Endometriosis and Infertility

Endometriosis is an enigmatic disease. Its origin, its development, its symptoms and its consequences constantly surprise us.

There are congresses dedicated to it and colleagues argue, for example, about the cause. They have been doing so for years and I believe that they cannot agree because they are all right. Let me explain:

The endometrium is the inner layer of the uterus, and each menstrual cycle it thickens due to the effect of the hormones produced in the ovaries to prepare the cradle for the embryo. If no embryo implants, the endometrial tissue is detached and comes out, this is called menstruation.

When there is endometrial tissue in other areas, it behaves in the same way: each month bleeding is produced and accumulates in that place, producing endometriosis foci or cysts. (When these foci are in the muscular layer of the uterus, the myometrium, we call it adenomyosis).

Why is this tissue out of place?

It may be due to a genetic predisposition. In 2021 it has been published that women carrying a variant in the NPSR1 gene are very likely to develop endometriosis. It is therefore a common disease in women of the same family.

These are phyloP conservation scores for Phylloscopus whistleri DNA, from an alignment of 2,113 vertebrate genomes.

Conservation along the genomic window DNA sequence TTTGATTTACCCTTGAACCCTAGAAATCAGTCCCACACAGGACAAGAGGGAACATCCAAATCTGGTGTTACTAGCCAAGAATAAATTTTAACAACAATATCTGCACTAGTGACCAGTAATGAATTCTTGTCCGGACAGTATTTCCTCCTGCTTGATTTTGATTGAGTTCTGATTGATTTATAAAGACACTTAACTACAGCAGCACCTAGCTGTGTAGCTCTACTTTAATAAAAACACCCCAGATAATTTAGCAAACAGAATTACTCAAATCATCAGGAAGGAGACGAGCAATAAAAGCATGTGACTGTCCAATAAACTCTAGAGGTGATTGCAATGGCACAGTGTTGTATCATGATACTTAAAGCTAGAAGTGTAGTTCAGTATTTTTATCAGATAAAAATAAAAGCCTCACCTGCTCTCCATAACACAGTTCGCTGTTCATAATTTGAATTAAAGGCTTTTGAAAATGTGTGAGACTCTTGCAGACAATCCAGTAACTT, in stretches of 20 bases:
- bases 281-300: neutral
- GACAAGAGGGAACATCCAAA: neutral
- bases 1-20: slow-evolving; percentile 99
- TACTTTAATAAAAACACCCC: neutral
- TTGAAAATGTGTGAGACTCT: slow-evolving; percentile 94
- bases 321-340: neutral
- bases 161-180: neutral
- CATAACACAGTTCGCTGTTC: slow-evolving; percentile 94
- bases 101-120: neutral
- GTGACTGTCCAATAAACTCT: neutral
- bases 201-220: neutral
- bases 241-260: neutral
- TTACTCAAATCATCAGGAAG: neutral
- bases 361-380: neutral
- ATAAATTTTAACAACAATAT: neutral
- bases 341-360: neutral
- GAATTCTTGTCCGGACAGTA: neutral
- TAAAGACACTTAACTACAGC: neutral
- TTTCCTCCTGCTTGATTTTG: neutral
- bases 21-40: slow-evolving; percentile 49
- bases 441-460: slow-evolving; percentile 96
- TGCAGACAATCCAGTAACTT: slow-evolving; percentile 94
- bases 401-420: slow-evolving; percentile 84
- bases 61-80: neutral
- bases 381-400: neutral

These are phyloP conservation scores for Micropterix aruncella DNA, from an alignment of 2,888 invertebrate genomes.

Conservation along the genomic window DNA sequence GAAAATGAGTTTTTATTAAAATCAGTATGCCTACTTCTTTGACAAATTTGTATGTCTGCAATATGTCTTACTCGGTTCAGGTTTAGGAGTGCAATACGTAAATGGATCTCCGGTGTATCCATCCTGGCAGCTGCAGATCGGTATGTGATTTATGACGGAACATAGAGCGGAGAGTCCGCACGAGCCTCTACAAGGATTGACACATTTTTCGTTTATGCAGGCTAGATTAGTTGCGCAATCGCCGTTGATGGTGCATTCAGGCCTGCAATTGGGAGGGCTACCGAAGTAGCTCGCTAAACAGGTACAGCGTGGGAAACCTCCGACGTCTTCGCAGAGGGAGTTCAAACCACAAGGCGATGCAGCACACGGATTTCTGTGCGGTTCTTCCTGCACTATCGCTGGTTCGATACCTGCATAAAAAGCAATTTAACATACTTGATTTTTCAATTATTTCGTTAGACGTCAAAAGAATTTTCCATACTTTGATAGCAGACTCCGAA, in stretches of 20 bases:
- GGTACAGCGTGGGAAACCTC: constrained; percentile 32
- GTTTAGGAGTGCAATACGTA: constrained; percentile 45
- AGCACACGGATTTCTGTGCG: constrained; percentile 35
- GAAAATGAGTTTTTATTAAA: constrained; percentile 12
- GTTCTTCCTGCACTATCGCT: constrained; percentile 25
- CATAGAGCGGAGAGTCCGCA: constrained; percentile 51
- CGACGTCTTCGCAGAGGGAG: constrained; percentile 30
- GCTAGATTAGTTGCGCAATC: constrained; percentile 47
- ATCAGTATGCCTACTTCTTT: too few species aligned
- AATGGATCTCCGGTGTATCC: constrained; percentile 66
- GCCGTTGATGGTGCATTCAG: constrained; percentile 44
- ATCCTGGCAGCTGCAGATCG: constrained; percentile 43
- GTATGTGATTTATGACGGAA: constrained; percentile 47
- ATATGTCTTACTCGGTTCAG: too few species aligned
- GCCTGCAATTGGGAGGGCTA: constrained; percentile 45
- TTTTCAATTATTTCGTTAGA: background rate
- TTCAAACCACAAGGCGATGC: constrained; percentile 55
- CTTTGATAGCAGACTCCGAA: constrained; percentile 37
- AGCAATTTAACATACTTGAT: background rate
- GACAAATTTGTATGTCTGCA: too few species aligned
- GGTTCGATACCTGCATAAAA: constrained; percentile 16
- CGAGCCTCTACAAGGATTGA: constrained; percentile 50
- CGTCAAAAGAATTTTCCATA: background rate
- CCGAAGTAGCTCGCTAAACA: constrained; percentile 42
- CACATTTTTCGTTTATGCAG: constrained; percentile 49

But it can also be caused by “retrograde menstruation”: when the uterus contracts to get rid of the period, fragments of endometrium can move upwards through the tubal openings. These fragments can then nestle in the fallopian tubes.

Both causes have been proven to be possible.

What are the consequences?

As it is a phantom disease, it may not cause any symptoms and can only be seen on ultrasound, generally as cysts of old blood.

The most frequent is menstrual pain and the possible risk of causing infertility. If you have endometriosis the risk of infertility is approximately 40%.

Good! Already on my topic…

How can endometriosis cause infertility? 

It has been published that it can cause all kinds of damage but in my opinion this is not true, so I am going to talk about my experience:

The preferred locations of endometriotic tissue are the ovaries and the lining of the pelvic inner layer. Bleeding occurs in the ovaries every menstrual cycle. This accumulates to form cysts, which grow and damage the reserve of the follicles surrounding them. This can reduce the woman’s ovarian reserve. In these cases the anti-mullerian hormone may be low BUT it only indicates less quantity: endometriosis does not affect the quality of the oocytes!

Foci in the peritoneal layer can cause adhesions in the mobile part of the tubes, immobilising them and preventing them from collecting the egg. These foci secrete substances that can damage the egg when it leaves the ovary during ovulation.

When endometriosis causes infertility, the right treatment is IVF. It does not affect embryo implantation and the results are particularly good.

In severe cases, surgery is indicated to stop the cysts from growing but, if it is not absolutely necessary, we prefer to avoid it until the woman has had children because, when the cysts are removed, healthy ovarian tissue is lost and the follicle reserve is reduced.

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